Our first clue that something might be amiss is provided by the fact that all the crouching figures on the right look drably dressed, almost the only splash of colour among them being the bright red hat of the nearest. But for the moment we remain captivated by the composition as a unity and by the fascinating mastery with which light has been distributed here. The key feature of alternating sunlight and shadow engenders a repetitive pattern of narrow strips created by the struts and interstices of a broad horizontal trellis overhead. The bars of alternating light and shade enhance the composition’s power in two ways: first, when projected onto the floor, they emphasize the receding axis of the courtyard down which the echoes are travelling; secondly, by falling obliquely onto the figures beside, forming orthogonals on the floor, they set up a vibration which finally wrings echoes of its own from the long responsive courtyard. The criss-cross lines of the trellis itself, visible overhead, in counterpoint to the pattern of Roman tiles on a roof to our right, to say nothing of the clash between the alignment of the right-hand wall and the floor-orthogonals, all contribute to a brilliantly orchestrated confusion of sound in which human words and footsteps are only part of the story. One may add, too, that the reverberant pattern, combined with the presence of intense sunlight, gives an impression of throbbing heat so great that the natural fragrance of the human body in such circumstances cannot remain absent from our thoughts. Thus it is that Limouse advances, from Baudelaire’s initial image of converging echoes illustrating unity within diversity, to the horizontal correspondence of ‘perfumes, sounds and colours’ with which the quatrain ends.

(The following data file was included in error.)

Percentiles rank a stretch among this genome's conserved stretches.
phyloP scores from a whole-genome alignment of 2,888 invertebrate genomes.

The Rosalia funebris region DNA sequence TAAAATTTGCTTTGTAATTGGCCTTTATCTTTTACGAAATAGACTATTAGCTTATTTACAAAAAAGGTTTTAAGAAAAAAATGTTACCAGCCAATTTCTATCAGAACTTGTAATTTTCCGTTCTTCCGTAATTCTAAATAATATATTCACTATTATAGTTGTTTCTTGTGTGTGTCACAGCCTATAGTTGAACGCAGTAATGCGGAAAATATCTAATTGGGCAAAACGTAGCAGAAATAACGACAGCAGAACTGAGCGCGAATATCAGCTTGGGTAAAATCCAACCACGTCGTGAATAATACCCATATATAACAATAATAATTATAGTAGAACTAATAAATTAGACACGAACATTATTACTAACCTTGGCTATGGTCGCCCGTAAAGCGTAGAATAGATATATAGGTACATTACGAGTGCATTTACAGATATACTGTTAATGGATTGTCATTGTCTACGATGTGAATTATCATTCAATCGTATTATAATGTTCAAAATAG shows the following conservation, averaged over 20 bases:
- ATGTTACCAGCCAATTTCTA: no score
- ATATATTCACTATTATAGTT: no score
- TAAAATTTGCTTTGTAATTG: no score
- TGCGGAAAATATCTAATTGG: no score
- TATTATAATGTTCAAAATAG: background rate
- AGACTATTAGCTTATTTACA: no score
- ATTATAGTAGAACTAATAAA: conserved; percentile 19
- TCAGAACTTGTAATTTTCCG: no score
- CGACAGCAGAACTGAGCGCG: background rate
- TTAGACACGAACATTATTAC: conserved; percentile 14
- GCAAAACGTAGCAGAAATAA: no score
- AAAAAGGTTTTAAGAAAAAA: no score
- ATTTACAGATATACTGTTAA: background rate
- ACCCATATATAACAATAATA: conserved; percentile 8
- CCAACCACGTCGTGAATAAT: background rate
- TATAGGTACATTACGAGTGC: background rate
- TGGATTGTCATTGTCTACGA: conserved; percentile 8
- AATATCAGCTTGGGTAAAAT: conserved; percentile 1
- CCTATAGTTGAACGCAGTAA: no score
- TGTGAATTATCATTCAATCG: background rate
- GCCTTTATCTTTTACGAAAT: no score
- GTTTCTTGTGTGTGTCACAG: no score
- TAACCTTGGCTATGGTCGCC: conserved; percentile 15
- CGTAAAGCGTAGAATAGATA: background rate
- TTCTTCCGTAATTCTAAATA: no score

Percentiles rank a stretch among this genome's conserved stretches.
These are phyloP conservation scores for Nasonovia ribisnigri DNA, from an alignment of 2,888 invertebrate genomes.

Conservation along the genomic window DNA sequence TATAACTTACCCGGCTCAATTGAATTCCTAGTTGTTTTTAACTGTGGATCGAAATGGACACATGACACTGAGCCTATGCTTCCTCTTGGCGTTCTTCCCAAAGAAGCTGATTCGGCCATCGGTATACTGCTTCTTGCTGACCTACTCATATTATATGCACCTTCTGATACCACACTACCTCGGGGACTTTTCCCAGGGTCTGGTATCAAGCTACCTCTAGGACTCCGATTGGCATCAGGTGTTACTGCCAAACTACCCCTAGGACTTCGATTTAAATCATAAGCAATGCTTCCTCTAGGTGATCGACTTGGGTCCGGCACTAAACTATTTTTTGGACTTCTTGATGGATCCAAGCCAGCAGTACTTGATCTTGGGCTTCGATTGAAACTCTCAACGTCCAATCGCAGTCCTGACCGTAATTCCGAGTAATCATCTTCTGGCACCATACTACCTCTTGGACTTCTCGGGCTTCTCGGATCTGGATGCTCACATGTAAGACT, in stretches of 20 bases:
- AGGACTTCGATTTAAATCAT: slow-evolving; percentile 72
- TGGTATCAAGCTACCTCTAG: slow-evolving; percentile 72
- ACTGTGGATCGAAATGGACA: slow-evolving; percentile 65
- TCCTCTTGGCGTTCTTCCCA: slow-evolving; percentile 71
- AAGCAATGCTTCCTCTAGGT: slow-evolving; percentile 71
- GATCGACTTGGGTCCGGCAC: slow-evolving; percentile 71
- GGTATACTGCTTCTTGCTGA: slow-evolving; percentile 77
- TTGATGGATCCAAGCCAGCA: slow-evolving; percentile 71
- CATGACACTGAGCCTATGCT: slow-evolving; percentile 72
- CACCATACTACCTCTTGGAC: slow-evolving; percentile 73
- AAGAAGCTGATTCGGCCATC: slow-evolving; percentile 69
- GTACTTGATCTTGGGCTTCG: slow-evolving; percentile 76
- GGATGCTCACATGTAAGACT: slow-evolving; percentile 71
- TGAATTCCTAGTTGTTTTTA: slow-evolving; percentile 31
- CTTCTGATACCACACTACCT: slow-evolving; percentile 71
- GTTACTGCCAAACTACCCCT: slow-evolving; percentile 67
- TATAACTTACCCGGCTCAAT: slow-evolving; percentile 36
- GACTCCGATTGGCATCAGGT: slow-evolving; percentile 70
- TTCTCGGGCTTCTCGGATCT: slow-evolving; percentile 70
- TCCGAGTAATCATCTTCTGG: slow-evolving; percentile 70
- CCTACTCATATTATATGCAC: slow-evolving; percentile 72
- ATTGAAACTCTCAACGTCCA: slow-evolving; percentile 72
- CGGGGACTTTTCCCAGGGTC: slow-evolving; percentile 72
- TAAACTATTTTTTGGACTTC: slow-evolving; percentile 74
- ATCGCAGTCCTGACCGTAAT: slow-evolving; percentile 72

However, the really original, inspired, and challenging feature of this masterpiece has yet to emerge, this delay being appropriate since it does not at first divulge its secret to the spectator. But as the artist’s purpose unmasks itself we realize that we are being induced to involve ourselves in the action: by those inviting floor-orthogonals and, most artfully of all, by the sumptuously dressed male who leads us into the picture and the equally well-adorned female emerging from it towards us. We are thus unwillingly conscripted into a two-way procession of the affluent, because they only are breaking the picture-surface and linking picture and spectators. Then, so conscripted by the master of stage-by-stage revelation, we find ourselves wondering rather uneasily how much ‘correspondence’ there is between the coming and going rich, concentrated mainly to our left, and the inertly crouching poor on our right. And then we see it, so minimal that it is a scandalous travesty, the glance that is passing — furtive and voyeuristic on the affluent side, unhappy and resentful on the deprived one — between that advancing female and just one of the squatting paupers. That glance is exchanged between members of the same species biologically and yet economic disparity has assigned them to and confined them within different dimensions, has given them divergent outlooks, opposing perspectives. The young woman will hastily press on, emerge from the picture, try to forget the glance. But we are asked to enter it, and the resulting moral dilemma is staring us in the face. Are we to follow the example of those prosperous tastefully-dressed individuals who are passing by on the other side, or are we to extend our concern and expand our sense of fraternity to include their less fortunate cousins? By assigning a wider meaning to the term “corrupted” – one of the attributes of the heady scents that wreath the tercets – Limouse bravely points out that the ‘horizontal correspondence’ which most clamours for our attention today is the oneness of the human family, and that we are all involved in each other’s destinies.

Philip Willoughby-Higson